56. 59. What Type of Page is Best? <ul><li>Profile : Only personal use.
  57. 60. Group : Cannot be customized; not found by search engines; posts come from individuals (not the organization); no insights; no vanity URLs.
  58. 61. Community Page : Set up by Facebook using Wikipedia information.
  59. 62. Page : People can 'like' without approval; messages can be sent to all members; can be customized; found by search engines; posts come from page (not admin); vanity URL; insights available. </li></ul>
  60. 63. Facebook Pages <ul><li>You must have a profile page before you can set up a page for your group.
  61. 64. Set up your page at http://www.facebook.com/page </li></ul>
  62. 65. Customize your page <ul><li>http://www.facebook.com/applications
  63. 66. Integrate your twitter feed
  64. 67. Automatically cross-post your blog or Drupal site
  65. 68. Add a newsletter sign up form
  66. 69. Include a welcome page
  67. 70. As soon as you get 25 likes, choose a custom username ( http://www.facebook.com/pages/DignityUSA vs http://www.facebook.com/DignityUSA </li></ul>
  68. 71. Keeping Your Page Active <ul><li>Post at least once a day and post a variety of things: video, photo, links, comments, events.
  69. 72. Pay attention to people who are interacting with you: respond to questions, thank people.
  70. 73. Find other Facebook content to 'share' and 'like'. </li></ul>
  71. 75. What the Heck is Twitter? <ul><li>“Like being at a conference 24 hours/day”
  72. 76. “The swiss army knife of texting awesomeness”
  73. 77. “It's like when you want a small glass of water you go to the fire hydrant to drink”
  74. 78. But it's also an excellent tool for engaging and communicating with your constituents! </li></ul>
  75. 79. http://www.goodworksco.ca
  76. 80. Getting Started <ul><li>Go to http://www.twitter .com
  77. 81. Start with a personal account (if you don't have one already)
  78. 82. Build your personal brand by choosing a username that includes your real name </li></ul>
  79. 83. Find Some People to Follow <ul><li>Search for people you're interested in following. </li><ul><li>Then click on the list of people they follow
  80. 84. Then click on their followers
  81. 85. You'll soon have a long list! </li></ul></ul>
  82. 86. Twitter Glossary http://gravityjonesproject.com/marketing/resources/glossary-twitter-101 Tweet : A message sent via Twitter. A Tweet is a 140 character message, also referred to as a microblog. Feed/Stream : Posts on Twitter are commonly referred to as your “Twitter feed” or “stream”. These are always listed on your Home page in the order they are posted. Followers : An individual or company that is connected to you and reading your tweets. Following : These are the people who tweets you've selected to read; their tweets appear in your 'feed' or 'stream'. Direct Message (DM) : Direct messages are the Twitter equivalent of E-mail. You may only send direct messages to those following you. @username : Twitter users are identified by @username. It creates a link to their profile automatically, which is useful for your followers to track conversations or look at people you're referring to. ReTweet (RT) : To repost something that's already in the Twitter stream. Usually proceeded by 'RT' and '@username ' to give credit to the original poster. Hashtags (#) : The '#' sign. Words that follow # in Twitter are called 'hash tags'. It's a way of assigning a keyword to a tweet so that others can follow the topic.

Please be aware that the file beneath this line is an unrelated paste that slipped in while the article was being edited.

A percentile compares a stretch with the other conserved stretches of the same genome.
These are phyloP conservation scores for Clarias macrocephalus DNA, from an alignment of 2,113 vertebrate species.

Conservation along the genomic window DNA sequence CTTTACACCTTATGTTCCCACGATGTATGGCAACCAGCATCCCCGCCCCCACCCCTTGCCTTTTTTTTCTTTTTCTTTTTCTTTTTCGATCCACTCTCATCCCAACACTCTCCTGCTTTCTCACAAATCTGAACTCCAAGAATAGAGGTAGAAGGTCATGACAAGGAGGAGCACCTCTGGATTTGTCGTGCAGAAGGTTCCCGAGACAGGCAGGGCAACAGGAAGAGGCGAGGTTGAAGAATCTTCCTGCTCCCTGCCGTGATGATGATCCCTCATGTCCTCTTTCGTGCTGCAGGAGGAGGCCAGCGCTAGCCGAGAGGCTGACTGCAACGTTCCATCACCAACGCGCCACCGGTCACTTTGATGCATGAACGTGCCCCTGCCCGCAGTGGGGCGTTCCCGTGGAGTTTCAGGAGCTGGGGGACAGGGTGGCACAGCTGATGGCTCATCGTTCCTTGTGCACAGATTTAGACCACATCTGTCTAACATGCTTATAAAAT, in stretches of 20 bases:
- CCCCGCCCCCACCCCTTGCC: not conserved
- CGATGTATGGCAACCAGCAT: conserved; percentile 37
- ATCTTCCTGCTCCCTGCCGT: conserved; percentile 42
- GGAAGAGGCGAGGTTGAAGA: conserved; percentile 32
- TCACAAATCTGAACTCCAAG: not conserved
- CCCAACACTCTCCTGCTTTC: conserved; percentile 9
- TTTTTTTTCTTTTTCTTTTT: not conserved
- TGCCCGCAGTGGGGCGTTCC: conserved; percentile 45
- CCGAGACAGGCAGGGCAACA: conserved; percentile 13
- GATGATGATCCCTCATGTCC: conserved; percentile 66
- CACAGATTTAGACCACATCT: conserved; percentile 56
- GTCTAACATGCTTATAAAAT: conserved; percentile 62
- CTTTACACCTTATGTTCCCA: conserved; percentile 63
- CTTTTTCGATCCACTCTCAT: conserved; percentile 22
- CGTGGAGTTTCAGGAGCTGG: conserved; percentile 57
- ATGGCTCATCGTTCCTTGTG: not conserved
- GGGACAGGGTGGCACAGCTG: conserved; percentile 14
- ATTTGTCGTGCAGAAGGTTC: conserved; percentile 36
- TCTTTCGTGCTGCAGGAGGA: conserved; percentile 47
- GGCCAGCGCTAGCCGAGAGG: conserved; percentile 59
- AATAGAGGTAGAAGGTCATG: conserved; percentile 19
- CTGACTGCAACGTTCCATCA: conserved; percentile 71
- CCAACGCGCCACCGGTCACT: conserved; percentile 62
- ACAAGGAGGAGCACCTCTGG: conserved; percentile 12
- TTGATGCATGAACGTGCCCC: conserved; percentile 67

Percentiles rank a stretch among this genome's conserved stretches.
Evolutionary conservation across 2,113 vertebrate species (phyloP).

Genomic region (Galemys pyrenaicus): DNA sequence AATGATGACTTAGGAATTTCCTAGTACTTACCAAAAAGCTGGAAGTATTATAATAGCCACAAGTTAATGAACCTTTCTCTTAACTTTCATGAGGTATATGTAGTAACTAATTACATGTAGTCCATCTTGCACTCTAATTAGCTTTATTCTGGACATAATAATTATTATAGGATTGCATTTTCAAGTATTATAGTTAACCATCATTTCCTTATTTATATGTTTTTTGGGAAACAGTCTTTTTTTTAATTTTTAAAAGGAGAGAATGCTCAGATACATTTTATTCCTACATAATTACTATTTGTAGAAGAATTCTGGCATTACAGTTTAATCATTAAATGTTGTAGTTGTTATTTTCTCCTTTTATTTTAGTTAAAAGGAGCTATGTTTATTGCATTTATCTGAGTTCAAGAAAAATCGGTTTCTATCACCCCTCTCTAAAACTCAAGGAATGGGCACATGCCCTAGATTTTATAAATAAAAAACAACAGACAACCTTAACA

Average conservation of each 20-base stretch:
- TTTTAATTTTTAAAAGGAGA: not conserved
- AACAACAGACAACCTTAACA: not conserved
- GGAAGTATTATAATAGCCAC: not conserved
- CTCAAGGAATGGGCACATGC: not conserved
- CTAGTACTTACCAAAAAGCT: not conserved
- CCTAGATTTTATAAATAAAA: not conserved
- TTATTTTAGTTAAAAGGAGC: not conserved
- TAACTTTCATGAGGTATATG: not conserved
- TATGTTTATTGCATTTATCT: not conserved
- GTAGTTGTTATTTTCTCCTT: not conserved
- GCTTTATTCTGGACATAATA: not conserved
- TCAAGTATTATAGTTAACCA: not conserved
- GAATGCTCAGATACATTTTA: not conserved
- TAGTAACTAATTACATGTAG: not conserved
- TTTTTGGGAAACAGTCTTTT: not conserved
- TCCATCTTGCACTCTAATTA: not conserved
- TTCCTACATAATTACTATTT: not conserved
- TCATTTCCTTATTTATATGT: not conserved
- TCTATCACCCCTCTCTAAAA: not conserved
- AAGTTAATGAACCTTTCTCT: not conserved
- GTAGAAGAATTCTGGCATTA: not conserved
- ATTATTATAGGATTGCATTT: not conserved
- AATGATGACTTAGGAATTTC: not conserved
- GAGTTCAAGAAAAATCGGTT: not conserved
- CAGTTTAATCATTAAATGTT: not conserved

83. 87. Start Interacting <ul><li>Read an interesting 'tweet'? Retweet it!
  84. 88. Comment on someone's comment or link.
  85. 89. Send out information about yourself or your organization.
  86. 90. Make sure to include some of your personality, thank people, comment and interact.
  87. 91. Do not use twitter to 'push'... you'll lose followers.
  88. 92. Do not self-promote... you'll lost followers.
  89. 93. Follow your followers (so they can DM you) </li></ul>
  90. 94. Using a Social Media Dashboard via Tweetdeck
  91. 95. What is Tweetdeck? <ul><li>Tweetdeck allows you to manage all of your social media accounts in one place.
  92. 96. You can write one message and crosspost it to multiple platforms. </li></ul>